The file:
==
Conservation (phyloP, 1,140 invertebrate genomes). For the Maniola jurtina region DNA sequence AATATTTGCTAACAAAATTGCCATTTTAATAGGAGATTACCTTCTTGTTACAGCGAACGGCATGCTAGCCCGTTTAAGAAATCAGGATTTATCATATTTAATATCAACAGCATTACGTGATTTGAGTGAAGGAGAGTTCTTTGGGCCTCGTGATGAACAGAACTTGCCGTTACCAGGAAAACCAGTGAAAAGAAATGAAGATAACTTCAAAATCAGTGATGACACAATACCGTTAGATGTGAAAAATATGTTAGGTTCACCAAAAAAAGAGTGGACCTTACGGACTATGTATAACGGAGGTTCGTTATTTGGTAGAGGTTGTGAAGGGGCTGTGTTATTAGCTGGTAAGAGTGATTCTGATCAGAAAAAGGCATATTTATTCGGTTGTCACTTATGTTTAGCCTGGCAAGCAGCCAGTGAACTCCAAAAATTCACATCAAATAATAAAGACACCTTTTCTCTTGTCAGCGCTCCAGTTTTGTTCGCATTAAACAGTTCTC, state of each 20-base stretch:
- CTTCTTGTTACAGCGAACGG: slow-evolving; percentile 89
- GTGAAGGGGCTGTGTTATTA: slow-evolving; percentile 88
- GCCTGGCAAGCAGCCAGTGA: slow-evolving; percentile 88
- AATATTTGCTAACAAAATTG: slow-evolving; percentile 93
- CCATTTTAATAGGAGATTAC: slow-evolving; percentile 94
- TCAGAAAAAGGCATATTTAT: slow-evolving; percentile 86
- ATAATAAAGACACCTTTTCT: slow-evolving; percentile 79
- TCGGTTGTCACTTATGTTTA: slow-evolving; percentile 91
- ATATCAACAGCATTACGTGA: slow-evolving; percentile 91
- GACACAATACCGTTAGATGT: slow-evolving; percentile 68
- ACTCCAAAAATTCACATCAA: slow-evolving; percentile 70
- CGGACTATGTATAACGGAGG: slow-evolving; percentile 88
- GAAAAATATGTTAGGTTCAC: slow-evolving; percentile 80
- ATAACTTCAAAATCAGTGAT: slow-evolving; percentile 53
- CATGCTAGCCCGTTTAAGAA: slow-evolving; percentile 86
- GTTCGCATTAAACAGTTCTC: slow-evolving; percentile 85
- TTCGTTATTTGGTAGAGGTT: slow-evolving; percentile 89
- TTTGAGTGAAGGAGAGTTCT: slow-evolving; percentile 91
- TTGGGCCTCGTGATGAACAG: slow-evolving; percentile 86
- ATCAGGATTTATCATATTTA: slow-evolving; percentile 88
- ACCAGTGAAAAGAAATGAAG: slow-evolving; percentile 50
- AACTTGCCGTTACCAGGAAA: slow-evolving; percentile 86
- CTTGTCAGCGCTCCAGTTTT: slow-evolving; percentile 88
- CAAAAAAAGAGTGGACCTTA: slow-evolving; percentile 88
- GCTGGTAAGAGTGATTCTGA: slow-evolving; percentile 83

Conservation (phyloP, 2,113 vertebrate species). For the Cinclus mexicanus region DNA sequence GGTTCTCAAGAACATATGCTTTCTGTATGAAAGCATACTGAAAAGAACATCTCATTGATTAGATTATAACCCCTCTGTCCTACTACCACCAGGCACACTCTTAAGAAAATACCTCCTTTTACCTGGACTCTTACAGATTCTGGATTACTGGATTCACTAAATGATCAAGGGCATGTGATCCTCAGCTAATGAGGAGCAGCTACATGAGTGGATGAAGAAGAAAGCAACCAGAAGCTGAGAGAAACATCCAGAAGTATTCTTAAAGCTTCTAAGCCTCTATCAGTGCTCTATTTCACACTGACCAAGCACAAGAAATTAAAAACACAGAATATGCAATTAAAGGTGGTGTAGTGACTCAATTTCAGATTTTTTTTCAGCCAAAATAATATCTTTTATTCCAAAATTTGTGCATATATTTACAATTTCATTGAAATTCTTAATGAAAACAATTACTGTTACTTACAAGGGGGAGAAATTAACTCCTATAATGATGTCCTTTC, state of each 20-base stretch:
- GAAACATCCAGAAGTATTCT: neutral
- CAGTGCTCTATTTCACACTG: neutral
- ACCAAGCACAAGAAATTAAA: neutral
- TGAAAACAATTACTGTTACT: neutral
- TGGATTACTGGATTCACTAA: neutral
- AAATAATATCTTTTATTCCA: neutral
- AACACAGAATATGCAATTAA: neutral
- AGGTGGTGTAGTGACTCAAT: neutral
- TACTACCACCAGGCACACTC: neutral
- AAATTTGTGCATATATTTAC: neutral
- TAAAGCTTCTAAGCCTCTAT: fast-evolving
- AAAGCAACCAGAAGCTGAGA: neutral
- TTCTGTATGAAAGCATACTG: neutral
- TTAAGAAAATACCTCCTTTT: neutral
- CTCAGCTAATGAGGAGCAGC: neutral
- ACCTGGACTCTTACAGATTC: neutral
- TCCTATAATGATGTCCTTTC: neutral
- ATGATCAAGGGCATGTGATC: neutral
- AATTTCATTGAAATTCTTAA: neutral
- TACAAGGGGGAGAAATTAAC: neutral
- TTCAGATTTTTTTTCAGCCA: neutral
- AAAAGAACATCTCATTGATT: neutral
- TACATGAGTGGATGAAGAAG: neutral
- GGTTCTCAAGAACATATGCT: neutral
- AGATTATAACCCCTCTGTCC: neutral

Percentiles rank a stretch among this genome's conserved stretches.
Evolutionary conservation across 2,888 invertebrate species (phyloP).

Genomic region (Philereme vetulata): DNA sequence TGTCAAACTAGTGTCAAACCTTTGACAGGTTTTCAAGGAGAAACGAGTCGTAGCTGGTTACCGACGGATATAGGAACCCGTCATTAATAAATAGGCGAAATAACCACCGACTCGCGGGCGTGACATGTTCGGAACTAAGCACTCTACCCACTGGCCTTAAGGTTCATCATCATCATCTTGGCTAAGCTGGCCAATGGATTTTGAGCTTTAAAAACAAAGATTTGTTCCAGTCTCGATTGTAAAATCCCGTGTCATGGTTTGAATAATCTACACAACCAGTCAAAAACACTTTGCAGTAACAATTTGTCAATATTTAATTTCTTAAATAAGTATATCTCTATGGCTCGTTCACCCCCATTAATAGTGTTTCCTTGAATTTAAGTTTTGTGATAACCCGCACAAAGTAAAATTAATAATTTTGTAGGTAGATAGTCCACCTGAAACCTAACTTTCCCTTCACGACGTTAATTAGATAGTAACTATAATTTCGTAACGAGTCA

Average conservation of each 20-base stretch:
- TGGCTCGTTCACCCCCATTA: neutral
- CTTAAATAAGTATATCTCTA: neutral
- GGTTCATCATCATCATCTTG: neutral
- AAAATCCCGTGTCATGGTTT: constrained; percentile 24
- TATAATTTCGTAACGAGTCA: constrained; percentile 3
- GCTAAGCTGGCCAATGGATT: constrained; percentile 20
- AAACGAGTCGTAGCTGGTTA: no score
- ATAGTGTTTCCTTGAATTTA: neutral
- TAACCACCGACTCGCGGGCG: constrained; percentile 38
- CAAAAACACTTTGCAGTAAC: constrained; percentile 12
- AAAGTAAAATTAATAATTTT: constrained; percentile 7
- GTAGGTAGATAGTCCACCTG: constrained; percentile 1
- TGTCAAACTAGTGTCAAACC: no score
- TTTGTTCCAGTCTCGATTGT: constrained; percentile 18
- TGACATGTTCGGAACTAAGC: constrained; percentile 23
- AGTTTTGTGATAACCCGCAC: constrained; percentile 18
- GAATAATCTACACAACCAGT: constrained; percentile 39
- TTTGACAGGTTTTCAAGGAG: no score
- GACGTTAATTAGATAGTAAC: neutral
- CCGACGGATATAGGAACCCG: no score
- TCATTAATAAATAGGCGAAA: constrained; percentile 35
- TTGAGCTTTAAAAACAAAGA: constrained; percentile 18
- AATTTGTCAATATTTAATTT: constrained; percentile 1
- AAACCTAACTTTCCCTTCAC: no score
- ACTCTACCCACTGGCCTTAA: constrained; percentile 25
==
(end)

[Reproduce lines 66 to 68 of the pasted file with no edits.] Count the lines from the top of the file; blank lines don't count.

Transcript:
- CAAAAACACTTTGCAGTAAC: constrained; percentile 12
- AAAGTAAAATTAATAATTTT: constrained; percentile 7
- GTAGGTAGATAGTCCACCTG: constrained; percentile 1